Humans Killed Off Last Mammoths

May 25, 2008 02:24 PM
by findingDulcinea Staff
Climate change and human actions appear to have led to the demise of the woolly mammoth.  Does a similar fate await today’s endangered species?

30-Second Summary

"We're arguing that it's sort of a combination. Climate change probably didn't do it completely, but it made their life so precarious that humans could come in and kill them off," said Persaram Batra, a climate modeler at Mount Holyoke College, Massachusetts, who worked on the study.

The findings have ended a longstanding debate over the disappearance of these ancient members of the elephant family. Researchers say that mammoth populations suffered most around 8,000 to 6,000 years ago, when the Earth was coming out of a glacial period. Global warming turned the dry steppe tundra, where the animals lived, into mosses and forests, as reported in an MSNBC article.

Although mammoths had survived a previous interglacial warming period, the migration of humans into the region sealed their fate. The last mammoth died about 3,600 years ago.

The threat of man-made climate change in our time makes the mammoth’s story, as it is now understood, particularly poignant.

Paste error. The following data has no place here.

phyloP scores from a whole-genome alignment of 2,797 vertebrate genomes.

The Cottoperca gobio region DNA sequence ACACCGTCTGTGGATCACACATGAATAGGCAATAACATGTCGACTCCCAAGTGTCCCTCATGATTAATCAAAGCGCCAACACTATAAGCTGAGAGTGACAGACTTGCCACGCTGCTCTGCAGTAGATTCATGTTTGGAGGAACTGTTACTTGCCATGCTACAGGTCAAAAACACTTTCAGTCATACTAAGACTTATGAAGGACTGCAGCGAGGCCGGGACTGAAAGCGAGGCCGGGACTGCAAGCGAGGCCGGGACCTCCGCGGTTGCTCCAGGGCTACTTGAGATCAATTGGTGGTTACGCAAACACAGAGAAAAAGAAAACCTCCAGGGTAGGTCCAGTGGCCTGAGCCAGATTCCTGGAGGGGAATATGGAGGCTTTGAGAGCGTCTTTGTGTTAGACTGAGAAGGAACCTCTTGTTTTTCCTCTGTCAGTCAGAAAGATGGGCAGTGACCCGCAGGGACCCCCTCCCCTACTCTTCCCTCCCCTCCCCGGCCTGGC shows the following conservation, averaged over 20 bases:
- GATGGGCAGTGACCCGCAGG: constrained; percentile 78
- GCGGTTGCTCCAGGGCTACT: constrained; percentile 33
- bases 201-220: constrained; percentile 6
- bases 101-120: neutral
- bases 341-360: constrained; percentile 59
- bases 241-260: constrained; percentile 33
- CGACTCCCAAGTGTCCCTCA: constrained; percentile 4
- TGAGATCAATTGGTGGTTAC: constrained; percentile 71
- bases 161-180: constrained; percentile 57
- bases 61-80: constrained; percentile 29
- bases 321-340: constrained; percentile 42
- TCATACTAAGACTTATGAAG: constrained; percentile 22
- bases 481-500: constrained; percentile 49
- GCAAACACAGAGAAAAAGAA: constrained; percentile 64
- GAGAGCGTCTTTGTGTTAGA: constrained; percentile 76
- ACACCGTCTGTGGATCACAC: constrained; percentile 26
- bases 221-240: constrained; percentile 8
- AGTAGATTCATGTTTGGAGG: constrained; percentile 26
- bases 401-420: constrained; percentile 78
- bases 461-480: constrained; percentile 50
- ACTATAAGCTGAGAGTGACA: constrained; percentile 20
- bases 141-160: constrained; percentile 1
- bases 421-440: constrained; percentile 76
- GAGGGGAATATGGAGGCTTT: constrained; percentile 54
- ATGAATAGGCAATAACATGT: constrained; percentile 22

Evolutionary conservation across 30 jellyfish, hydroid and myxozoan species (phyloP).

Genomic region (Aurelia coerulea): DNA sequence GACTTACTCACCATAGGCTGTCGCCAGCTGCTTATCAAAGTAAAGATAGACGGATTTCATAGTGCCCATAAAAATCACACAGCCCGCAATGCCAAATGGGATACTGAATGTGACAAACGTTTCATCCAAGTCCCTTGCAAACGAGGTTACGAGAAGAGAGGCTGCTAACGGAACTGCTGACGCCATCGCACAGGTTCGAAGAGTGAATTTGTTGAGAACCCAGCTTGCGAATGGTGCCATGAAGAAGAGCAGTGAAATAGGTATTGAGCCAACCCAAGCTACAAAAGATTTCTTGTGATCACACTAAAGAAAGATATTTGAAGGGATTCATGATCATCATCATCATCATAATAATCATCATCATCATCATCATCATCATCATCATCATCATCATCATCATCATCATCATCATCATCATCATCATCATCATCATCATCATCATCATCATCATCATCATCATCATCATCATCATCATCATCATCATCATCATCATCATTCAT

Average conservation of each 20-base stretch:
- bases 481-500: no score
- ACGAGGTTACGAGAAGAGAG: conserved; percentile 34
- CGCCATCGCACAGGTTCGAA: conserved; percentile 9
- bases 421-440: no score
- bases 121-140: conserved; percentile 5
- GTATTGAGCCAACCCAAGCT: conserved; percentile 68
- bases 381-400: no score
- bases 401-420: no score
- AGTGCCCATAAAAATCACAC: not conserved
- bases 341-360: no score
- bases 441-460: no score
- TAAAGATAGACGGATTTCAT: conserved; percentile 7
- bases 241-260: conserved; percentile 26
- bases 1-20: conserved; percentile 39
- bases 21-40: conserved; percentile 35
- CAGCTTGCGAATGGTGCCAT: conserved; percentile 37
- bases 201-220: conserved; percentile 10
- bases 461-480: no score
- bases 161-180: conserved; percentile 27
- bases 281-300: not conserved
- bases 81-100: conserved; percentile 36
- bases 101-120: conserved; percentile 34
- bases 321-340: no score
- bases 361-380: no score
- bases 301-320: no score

National Geographic predicts that, by 2050, two-thirds of the current polar bear population will disappear as a result of melting polar ice caps. There is evidence that their hunting grounds are shrinking.

Whether that prediction is accurate is a matter of heated debate in Alaska, where the bears’ presence could block the leasing of their habitat for oil exploration.

Headline links: ‘Humans Drove Final Nail into Mammoth Coffin’

Background: Mammoth park and complete skeleton found

Related Topic: The polar bear and climate change

Analysis: Could the mammoth be resurrected?

Reference: ‘The Mammoth Story’


Most Recent Beyond The Headlines